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Rally to Reverse Budget Cuts and Layoffs at Hunter College

Oct 15, 2020

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Protestors Demand Transparency about State’s 20% “Withholding” of CUNY Funding and CUNY’s Use of CARES Act Funding

Faculty and staff represented by the Professional Staff Congress rallied today online and in front of Hunter College demanding an end to the State’s divestment in the City University of New York. Hunter College and CUNY were starved of resources before the COVID-19 Recession. Dozens of CUNY faculty and staff have died in the COVID-19 pandemic. Now, after most classes and services have been shifted online to protect public health, CUNY workers and students are facing more cuts and uncertainty as the State withholds funding allocated in the enacted budget to CUNY.

2900 adjunct instructors at CUNY colleges have already been laid off. College Assistants, adjunct College Laboratory Technicians, cafeteria workers and other staff have lost jobs or had their hours cut. Online class sizes are increasing at a time when students need more—not less—individual attention and mentorship.

In May, CUNY signed an agreement to provide to the union with “detailed college budget information, information about proposed cuts, information about State and City fiscal situations and enrollment projections.” Hunter College, like many other CUNY colleges, has failed to meet its legal obligation to provide this budget information. Hunter professors want to know how CUNY is spending $132 million in Federal CARES Act funding allocated by Congress for “institutional support” ($9.5 million for Hunter). And they want to know what CUNY management, the Board of Trustees and NYS legislators are doing to stop the 20% withholding from becoming a permanent, crippling budget cut.

Rosq Squillacote, PSC Vice President for Part-Time Personnel: “CUNY’s callous response to the COVID pandemic included laying off thousands of adjuncts and part-time workers and cutting classes from many more, resulting in a dramatic loss of income and, for many people, a loss of health insurance. To lose work, income, and health insurance during a global pandemic creates a personal crisis for the people who make CUNY what it is. The threat of economic precarity is always close with adjuncts, but CUNY’s decision to not use the CARES Act money to retain jobs has made that precarity all the worse. It also takes away resources from CUNY’s students, who, as working class people of color in NYC, are already particularly vulnerable to the COVID crisis.”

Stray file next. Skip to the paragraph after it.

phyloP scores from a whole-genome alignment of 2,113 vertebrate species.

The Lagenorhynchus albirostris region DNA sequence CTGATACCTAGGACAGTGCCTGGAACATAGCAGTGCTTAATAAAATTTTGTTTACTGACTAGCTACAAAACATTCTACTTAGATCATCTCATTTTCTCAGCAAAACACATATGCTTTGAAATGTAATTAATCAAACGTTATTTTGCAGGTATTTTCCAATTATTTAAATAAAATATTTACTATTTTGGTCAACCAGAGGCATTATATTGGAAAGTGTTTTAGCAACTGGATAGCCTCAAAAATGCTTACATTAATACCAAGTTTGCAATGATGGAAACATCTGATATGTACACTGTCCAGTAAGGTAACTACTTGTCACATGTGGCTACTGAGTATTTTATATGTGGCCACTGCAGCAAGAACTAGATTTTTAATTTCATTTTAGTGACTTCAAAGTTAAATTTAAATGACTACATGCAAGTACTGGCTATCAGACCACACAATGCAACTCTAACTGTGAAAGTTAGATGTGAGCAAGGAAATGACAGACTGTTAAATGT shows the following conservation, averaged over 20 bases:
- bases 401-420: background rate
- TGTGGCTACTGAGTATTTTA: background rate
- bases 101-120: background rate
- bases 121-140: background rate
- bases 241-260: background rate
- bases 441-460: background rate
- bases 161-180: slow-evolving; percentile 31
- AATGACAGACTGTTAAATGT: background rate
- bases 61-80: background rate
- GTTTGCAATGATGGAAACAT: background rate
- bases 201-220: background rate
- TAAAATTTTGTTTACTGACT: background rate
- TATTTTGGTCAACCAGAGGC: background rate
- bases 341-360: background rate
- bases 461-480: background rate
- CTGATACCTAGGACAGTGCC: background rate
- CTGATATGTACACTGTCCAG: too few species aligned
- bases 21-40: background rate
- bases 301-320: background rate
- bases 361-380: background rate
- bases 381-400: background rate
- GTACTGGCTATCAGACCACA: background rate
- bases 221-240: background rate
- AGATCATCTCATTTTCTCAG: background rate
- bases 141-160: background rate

Amy Jeu, College Laboratory Technician at Hunter College: “In a pandemic, it’s unconscionable for CUNY to continue pressuring employees to report to campus for in-person work without providing us with the necessary PPE and protocols to ensure we are working in a healthy and safe environment. College Laboratory Technicians and Higher Education Officers are among the frontline workers being phased into CUNY campuses to support University operations during this period of remote instruction.”

Jennifer Gaboury, Acting Hunter College Chapter Chair of the PSC CUNY
: “We need transparency in budgets across CUNY – and it’s a particularly poor situation here at Hunter College where administrators regularly make fiscal reports to governing bodies like our College Senate with any documents or figures put in front of us. There’s no legitimacy in that. Chancellor Matos Rodriguez signed an agreement to provide budget information. We then made those requests and he supplied nothing. The CUNY administration is restricting the use of CARES Act money to only let it be used in particular circumstances and that’s happening while cuts are being made that are hurting students, staff, and faculty. At Hunter College, President Jennifer Raab has lamented that tuition hikes haven’t gone into effect because that’s their answer — resolving this crisis on the backs of poor and middle class people instead of the ultra-rich.”

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